Life lessons through the sport of Tennis
As I moved swiftly and subtly across the court, I surprised myself at my untrained skill with the tennis racquet.
It was a beautiful Saturday night for tennis. I had spent the majority of the day playing two baseball games at the neighboring Greenwood Little League and had somehow found myself with one of my dad’s old tennis racquets from his glory days in high school. The time was 6:45 in the afternoon, and across from me stood Nick Benitez, a junior at GCHS who also happened to participate on the boys’ tennis team this fall.
“First to six games, one set,” Nick said as I looked at him in confusion. Now, I’m no stranger to how tennis works and how it scores, but the fine print is something that’s definitely always been foreign to me. Tennis is weird. To win a set, one must win six games and win by at least two points. Both players take turns serving, and they serve an entire game; games usually last around 5-10 minutes and then every odd-numbered game they switch sides.
Now that I knew how to play tennis, it was finally time to start playing. Nick took the ball, and it was his serve. Once we got into it, I was actually very surprised at my skills. During the first game, I really kept up with Nick and won the game 45-40. I was shocked that I could keep up with someone who actually played on the team.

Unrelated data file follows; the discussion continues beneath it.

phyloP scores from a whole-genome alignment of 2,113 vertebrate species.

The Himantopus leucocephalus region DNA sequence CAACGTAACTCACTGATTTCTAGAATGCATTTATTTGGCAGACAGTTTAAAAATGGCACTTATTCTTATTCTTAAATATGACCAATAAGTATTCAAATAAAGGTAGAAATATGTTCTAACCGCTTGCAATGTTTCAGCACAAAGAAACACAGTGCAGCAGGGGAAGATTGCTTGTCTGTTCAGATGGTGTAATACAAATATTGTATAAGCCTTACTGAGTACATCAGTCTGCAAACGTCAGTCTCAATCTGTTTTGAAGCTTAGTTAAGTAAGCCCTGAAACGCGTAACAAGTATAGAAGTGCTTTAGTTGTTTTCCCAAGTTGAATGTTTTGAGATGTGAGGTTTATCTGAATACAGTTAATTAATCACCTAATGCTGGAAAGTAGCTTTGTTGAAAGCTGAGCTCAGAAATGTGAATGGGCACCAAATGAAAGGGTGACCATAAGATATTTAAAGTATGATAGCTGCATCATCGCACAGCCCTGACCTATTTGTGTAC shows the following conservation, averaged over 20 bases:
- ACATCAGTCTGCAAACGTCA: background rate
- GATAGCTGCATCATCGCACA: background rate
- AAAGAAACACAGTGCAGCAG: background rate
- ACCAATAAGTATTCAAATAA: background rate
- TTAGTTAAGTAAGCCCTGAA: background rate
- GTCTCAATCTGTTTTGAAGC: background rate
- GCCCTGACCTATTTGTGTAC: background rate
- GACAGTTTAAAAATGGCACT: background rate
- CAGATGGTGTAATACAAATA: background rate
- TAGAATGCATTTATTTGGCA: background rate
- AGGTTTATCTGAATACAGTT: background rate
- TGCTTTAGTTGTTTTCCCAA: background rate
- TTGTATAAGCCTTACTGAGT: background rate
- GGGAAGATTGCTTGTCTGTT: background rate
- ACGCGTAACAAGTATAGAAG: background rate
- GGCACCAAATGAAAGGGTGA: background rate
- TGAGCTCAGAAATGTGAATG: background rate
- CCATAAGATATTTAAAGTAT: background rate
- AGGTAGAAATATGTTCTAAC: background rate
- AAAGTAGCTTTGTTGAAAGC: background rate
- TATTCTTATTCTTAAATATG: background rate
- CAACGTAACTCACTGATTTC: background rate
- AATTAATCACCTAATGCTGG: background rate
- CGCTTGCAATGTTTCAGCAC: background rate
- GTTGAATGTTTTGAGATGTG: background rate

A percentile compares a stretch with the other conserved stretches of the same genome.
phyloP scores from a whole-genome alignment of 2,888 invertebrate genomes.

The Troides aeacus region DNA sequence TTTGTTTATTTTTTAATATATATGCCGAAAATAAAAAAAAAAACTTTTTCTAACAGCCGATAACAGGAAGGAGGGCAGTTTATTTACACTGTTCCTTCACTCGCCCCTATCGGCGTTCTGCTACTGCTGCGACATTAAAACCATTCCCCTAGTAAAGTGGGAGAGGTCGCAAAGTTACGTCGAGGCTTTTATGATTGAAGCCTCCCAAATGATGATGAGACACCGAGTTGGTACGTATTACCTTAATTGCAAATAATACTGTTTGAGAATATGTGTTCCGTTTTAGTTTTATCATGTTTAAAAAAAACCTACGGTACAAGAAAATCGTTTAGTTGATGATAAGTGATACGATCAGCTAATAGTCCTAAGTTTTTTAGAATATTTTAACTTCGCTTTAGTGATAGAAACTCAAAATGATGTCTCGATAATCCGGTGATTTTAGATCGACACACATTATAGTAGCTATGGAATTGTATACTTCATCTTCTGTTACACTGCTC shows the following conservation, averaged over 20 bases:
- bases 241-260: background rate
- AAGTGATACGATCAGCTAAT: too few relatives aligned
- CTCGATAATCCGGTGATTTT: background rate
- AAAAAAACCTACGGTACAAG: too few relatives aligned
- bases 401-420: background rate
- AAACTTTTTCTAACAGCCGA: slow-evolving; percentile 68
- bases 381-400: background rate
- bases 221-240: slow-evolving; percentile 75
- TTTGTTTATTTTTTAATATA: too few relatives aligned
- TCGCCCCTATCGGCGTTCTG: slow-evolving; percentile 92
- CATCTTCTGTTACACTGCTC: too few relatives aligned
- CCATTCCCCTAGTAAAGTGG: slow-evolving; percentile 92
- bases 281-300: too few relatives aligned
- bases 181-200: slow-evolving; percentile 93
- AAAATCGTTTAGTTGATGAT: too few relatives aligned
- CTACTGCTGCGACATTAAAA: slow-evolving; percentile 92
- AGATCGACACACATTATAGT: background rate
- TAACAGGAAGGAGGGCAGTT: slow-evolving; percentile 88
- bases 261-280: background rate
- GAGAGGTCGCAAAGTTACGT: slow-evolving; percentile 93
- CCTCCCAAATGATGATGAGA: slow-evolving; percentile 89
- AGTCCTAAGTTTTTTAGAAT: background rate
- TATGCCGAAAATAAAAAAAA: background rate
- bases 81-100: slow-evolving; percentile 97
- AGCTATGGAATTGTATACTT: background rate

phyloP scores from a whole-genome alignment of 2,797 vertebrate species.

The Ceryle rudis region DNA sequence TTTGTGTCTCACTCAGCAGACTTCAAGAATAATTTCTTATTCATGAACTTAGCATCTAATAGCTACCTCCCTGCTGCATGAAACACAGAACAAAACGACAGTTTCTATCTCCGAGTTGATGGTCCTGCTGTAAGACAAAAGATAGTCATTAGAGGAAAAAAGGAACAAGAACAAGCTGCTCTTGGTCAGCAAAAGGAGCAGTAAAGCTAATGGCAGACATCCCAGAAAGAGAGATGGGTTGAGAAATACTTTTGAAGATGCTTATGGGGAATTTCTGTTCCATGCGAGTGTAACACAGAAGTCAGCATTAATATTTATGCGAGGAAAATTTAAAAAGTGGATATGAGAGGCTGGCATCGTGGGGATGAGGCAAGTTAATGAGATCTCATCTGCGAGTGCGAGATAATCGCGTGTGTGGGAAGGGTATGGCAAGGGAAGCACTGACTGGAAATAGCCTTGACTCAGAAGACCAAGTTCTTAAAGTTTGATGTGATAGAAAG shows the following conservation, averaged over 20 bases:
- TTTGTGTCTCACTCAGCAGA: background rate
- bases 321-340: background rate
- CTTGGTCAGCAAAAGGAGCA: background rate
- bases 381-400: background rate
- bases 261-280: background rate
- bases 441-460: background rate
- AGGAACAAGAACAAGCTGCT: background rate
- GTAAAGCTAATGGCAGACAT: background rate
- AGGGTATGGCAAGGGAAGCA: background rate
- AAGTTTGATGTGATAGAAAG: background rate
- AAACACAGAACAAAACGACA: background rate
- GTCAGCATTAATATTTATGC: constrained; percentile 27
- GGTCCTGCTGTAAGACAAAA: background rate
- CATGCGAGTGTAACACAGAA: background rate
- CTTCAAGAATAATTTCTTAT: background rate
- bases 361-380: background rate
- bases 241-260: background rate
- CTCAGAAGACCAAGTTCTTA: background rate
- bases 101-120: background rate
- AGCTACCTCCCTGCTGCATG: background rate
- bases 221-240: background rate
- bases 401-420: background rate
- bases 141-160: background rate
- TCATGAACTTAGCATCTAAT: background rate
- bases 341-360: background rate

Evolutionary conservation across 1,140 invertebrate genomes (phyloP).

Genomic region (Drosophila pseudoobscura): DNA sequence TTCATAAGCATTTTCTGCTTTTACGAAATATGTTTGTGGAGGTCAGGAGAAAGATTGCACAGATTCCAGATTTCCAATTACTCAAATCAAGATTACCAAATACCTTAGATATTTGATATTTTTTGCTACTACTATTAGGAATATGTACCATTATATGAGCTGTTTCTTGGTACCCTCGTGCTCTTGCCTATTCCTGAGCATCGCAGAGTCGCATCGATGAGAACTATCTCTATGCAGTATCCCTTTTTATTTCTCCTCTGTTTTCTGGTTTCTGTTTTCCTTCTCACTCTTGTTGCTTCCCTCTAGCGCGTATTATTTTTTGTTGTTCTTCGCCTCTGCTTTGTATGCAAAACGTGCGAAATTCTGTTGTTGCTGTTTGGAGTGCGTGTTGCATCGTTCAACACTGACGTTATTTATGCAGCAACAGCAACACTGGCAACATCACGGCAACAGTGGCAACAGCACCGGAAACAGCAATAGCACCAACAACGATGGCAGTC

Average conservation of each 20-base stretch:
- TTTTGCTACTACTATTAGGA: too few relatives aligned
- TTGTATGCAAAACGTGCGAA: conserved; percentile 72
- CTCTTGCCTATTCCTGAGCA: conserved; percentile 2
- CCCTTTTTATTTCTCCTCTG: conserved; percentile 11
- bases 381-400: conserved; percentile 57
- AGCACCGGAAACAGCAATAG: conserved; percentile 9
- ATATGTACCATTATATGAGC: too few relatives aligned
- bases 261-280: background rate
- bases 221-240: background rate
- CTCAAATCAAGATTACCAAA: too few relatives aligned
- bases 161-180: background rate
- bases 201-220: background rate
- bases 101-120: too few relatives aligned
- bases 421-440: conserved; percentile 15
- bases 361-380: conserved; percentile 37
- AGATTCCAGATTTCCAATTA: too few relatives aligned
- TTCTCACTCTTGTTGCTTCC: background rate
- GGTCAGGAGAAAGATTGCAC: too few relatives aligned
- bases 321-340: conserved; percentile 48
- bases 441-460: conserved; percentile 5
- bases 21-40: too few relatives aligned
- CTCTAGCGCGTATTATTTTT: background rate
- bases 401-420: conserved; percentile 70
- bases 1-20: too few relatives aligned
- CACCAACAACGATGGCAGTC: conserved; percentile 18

As we continued playing, there were multiple times when Nick seemed to give up on a ball that I knew he could have returned easily. That’s when a lightbulb went off in my head. What if Nick hasn’t been trying this whole time?
“Hey Nick,” I said with a confused tone. “Have you been going easy on me this whole time?”
All I got was a shrug of the shoulders and a chuckle. There was my answer. We continued to play, and I ended up winning the match by a score of six games to two. I left the court that night with lots of thoughts about how I played. I felt like I played really well as a first time player, but if Nick really went easy on me, it made it hard for me to really see how good I am at tennis.
Besides all the mixed thoughts I had about how I played, I also walked away with a valuable life lesson. Sometimes we must do things to have fun and not just to win. I went into that match, and all I wanted to do was win, and win I did. But looking at Nick’s perspective, he wasn’t looking for a win. He wanted to make sure everyone was having fun, and he did so by allowing me, his opponent, to score points as well.
But who knows. Maybe tennis could be my next big thing. After all, another valuable life lesson is never giving up.